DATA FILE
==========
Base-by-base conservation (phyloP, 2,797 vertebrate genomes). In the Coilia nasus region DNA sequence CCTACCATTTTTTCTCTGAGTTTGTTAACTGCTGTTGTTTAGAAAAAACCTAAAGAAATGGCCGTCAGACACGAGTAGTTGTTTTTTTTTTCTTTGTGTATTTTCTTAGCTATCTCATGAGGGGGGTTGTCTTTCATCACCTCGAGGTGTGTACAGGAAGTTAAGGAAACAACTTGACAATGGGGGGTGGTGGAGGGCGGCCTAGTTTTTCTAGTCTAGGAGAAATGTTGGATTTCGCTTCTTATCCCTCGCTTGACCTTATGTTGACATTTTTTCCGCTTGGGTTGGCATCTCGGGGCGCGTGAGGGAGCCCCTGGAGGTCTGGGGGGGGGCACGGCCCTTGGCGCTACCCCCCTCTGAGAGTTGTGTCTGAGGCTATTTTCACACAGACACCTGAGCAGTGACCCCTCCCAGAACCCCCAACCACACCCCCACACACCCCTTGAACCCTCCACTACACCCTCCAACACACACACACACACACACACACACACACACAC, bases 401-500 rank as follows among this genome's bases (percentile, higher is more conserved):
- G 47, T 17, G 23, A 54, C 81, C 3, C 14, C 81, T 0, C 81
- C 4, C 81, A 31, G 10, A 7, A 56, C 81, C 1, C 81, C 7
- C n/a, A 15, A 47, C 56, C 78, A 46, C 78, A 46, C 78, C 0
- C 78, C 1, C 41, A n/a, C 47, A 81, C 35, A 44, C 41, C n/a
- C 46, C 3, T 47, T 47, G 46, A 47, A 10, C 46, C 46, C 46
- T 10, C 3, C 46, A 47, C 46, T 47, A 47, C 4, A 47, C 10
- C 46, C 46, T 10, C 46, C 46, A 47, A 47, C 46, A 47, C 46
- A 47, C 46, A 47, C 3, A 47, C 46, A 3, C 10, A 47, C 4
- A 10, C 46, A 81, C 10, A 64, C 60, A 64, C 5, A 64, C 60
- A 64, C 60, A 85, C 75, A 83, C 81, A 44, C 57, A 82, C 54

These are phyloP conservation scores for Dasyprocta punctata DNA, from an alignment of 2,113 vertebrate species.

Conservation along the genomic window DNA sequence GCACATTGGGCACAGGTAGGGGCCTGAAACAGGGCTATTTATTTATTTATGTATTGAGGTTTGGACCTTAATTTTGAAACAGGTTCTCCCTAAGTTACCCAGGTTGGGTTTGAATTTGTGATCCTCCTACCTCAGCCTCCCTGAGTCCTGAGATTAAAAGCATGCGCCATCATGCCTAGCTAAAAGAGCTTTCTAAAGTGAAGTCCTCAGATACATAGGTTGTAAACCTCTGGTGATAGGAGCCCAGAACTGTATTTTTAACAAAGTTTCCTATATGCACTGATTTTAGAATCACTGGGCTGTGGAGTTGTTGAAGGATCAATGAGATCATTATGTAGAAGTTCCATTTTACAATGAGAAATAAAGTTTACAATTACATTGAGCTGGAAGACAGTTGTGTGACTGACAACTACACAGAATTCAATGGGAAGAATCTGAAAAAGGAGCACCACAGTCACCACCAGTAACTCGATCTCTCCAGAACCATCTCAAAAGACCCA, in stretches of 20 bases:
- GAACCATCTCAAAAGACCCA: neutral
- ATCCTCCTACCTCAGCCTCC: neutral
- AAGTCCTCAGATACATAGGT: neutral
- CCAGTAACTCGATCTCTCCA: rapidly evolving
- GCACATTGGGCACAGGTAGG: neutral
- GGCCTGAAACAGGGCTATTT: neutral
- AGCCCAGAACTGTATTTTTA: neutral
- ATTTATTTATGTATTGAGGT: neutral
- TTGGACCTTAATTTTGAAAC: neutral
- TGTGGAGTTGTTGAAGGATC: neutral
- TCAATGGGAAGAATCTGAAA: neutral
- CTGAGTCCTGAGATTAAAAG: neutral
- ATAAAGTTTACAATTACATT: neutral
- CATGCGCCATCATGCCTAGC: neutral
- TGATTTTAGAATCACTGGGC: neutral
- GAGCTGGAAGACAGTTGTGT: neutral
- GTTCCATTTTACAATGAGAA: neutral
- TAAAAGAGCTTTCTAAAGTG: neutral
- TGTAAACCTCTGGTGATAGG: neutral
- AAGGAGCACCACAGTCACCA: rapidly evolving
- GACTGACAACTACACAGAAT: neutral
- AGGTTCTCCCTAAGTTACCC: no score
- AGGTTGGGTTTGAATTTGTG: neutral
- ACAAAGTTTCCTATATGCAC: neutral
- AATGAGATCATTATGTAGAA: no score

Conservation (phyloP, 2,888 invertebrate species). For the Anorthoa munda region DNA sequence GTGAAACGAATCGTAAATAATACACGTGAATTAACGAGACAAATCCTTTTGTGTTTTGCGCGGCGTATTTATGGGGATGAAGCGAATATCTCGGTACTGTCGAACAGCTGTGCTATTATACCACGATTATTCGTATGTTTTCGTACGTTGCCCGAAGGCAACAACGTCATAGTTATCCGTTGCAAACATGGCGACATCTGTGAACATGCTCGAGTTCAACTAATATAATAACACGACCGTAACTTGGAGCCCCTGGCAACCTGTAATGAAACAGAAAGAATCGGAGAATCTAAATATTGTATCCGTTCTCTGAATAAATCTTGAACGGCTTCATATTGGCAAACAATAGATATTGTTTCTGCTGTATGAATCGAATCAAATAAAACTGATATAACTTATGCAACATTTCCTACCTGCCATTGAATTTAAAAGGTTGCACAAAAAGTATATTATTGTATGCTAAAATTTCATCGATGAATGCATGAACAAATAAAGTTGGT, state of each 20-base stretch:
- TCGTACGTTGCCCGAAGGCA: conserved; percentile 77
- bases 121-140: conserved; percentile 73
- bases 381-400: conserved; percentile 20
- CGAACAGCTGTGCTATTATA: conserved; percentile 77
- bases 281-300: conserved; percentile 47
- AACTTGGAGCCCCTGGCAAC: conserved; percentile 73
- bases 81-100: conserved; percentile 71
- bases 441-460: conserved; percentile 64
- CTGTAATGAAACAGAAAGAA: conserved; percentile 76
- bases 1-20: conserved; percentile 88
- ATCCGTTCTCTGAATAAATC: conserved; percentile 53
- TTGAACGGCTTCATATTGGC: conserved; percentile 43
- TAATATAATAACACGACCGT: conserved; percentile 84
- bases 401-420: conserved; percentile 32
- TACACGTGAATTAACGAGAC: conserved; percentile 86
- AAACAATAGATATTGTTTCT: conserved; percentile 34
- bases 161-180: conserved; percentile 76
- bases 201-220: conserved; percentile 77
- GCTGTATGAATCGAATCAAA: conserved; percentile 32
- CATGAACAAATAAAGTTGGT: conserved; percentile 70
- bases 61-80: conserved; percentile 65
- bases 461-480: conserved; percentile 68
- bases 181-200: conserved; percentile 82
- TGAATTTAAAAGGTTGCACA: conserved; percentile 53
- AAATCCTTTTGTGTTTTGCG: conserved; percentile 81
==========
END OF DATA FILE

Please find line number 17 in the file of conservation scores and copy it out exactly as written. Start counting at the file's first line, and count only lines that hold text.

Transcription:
- CCAGTAACTCGATCTCTCCA: rapidly evolving